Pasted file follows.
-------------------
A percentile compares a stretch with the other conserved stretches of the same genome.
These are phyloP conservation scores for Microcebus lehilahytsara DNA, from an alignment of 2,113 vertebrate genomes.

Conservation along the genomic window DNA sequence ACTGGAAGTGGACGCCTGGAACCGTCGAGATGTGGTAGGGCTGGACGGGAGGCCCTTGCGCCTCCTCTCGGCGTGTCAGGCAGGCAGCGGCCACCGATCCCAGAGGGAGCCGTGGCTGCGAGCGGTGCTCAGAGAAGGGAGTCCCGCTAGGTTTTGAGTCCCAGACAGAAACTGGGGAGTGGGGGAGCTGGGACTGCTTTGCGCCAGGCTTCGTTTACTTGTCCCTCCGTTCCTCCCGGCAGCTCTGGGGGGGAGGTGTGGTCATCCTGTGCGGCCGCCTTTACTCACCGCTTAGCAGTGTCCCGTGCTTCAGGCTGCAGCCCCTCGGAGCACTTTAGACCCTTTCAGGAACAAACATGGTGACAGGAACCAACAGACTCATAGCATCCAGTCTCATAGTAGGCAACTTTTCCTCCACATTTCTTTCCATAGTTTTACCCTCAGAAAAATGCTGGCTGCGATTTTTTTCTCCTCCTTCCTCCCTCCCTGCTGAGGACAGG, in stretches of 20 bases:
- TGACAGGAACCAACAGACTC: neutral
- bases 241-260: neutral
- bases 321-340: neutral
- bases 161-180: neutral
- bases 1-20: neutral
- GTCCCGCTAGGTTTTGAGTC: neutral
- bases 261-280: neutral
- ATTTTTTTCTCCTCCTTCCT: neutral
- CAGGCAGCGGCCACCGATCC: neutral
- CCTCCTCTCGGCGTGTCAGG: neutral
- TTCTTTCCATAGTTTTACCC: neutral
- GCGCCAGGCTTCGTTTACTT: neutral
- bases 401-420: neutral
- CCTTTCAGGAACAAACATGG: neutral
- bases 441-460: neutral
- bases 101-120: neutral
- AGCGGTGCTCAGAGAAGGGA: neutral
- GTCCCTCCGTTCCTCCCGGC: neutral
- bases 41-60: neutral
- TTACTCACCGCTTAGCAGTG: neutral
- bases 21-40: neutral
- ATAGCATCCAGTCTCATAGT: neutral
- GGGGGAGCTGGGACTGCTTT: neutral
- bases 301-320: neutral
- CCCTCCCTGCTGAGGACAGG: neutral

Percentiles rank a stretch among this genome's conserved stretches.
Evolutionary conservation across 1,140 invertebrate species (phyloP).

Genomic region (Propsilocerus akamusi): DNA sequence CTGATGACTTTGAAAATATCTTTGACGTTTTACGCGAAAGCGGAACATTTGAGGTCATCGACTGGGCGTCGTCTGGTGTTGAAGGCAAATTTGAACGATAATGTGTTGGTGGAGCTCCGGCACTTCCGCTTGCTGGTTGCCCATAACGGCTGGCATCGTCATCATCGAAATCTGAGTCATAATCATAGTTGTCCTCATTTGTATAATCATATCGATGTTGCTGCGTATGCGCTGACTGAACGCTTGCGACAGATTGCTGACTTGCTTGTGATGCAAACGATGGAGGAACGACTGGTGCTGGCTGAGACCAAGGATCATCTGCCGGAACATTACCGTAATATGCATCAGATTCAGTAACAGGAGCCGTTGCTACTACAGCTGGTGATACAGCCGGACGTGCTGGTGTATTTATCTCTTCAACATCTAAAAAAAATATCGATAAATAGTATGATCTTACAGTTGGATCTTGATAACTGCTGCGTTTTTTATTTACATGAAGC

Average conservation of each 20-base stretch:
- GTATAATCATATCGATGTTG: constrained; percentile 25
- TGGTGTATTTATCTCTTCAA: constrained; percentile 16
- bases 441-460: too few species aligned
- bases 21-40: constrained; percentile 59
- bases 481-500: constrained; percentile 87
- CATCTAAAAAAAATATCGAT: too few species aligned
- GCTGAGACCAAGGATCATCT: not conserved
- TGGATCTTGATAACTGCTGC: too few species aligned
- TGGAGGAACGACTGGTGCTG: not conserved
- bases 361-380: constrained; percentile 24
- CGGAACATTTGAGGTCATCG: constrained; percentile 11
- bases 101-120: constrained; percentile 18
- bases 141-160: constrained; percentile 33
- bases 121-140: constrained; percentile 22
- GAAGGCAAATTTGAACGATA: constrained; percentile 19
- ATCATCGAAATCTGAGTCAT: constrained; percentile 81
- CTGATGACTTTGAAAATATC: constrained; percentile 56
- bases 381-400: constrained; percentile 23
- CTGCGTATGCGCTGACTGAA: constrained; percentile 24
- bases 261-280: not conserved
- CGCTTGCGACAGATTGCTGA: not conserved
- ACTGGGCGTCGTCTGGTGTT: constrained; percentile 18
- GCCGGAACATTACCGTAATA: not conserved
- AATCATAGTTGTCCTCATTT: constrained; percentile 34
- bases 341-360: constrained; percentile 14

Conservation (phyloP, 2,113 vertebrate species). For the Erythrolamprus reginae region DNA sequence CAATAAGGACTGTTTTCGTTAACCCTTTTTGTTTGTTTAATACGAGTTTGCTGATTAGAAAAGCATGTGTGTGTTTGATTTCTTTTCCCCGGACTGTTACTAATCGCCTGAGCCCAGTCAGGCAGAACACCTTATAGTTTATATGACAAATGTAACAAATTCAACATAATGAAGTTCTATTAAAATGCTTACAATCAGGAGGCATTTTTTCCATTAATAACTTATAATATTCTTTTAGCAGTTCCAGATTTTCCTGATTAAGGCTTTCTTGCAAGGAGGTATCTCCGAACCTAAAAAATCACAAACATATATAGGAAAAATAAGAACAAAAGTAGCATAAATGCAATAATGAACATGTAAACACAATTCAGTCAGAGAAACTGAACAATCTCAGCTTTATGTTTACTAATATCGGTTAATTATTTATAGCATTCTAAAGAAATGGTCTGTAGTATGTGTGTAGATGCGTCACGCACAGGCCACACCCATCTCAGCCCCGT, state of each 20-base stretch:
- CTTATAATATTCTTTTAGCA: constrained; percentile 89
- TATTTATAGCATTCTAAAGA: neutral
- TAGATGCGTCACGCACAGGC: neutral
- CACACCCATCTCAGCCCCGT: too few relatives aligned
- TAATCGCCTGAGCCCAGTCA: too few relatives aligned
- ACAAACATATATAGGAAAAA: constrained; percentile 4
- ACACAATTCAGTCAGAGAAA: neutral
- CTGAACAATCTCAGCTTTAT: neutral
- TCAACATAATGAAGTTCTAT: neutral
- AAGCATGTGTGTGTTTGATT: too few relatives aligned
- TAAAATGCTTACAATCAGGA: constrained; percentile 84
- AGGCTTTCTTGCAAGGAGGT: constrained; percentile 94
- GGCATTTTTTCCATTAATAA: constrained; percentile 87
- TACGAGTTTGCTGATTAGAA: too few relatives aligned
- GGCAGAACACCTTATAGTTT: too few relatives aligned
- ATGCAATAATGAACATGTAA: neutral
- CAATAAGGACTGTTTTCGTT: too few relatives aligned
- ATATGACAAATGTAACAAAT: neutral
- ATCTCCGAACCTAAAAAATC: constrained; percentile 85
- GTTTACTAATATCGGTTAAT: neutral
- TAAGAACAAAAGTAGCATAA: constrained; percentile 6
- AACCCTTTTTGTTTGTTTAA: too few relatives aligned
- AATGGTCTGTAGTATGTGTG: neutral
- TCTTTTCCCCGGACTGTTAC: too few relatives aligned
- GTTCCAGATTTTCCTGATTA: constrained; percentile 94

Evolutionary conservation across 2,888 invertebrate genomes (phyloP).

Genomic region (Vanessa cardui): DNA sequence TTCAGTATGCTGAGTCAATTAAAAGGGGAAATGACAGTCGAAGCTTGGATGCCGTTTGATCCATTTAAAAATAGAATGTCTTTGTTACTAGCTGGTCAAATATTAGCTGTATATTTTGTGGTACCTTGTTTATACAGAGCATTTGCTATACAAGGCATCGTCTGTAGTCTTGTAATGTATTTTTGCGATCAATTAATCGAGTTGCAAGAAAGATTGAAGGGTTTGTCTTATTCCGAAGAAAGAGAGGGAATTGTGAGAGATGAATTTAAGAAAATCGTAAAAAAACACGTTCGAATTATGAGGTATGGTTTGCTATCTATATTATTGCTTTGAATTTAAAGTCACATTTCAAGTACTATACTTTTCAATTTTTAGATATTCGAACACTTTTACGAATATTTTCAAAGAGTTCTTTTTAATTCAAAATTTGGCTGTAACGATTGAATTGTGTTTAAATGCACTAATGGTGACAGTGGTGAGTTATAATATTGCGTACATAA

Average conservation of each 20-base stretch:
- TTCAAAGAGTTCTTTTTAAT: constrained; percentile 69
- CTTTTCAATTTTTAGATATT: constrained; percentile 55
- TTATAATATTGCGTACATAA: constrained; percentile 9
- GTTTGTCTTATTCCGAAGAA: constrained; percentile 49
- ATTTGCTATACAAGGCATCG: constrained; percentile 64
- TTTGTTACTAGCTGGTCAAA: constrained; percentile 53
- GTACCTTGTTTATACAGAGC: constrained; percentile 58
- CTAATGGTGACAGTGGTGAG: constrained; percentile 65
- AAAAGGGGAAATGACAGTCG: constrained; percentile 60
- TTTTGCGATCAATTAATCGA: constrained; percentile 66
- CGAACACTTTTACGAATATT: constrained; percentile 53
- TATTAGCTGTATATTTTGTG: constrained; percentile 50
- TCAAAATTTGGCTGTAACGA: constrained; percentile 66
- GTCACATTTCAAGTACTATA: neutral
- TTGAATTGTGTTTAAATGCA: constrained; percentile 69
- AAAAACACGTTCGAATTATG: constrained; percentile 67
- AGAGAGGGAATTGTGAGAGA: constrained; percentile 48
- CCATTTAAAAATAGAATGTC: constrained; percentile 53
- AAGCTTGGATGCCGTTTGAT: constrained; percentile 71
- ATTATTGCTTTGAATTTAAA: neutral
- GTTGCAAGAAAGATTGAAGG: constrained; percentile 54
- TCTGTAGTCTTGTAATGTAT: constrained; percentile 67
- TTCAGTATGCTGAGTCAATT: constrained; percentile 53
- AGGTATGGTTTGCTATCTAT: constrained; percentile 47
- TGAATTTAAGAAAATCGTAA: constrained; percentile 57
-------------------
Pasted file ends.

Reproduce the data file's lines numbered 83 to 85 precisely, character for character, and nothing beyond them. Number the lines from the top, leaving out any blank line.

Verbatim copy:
- GTTCCAGATTTTCCTGATTA: constrained; percentile 94

Evolutionary conservation across 2,888 invertebrate genomes (phyloP).

Genomic region (Vanessa cardui): DNA sequence TTCAGTATGCTGAGTCAATTAAAAGGGGAAATGACAGTCGAAGCTTGGATGCCGTTTGATCCATTTAAAAATAGAATGTCTTTGTTACTAGCTGGTCAAATATTAGCTGTATATTTTGTGGTACCTTGTTTATACAGAGCATTTGCTATACAAGGCATCGTCTGTAGTCTTGTAATGTATTTTTGCGATCAATTAATCGAGTTGCAAGAAAGATTGAAGGGTTTGTCTTATTCCGAAGAAAGAGAGGGAATTGTGAGAGATGAATTTAAGAAAATCGTAAAAAAACACGTTCGAATTATGAGGTATGGTTTGCTATCTATATTATTGCTTTGAATTTAAAGTCACATTTCAAGTACTATACTTTTCAATTTTTAGATATTCGAACACTTTTACGAATATTTTCAAAGAGTTCTTTTTAATTCAAAATTTGGCTGTAACGATTGAATTGTGTTTAAATGCACTAATGGTGACAGTGGTGAGTTATAATATTGCGTACATAA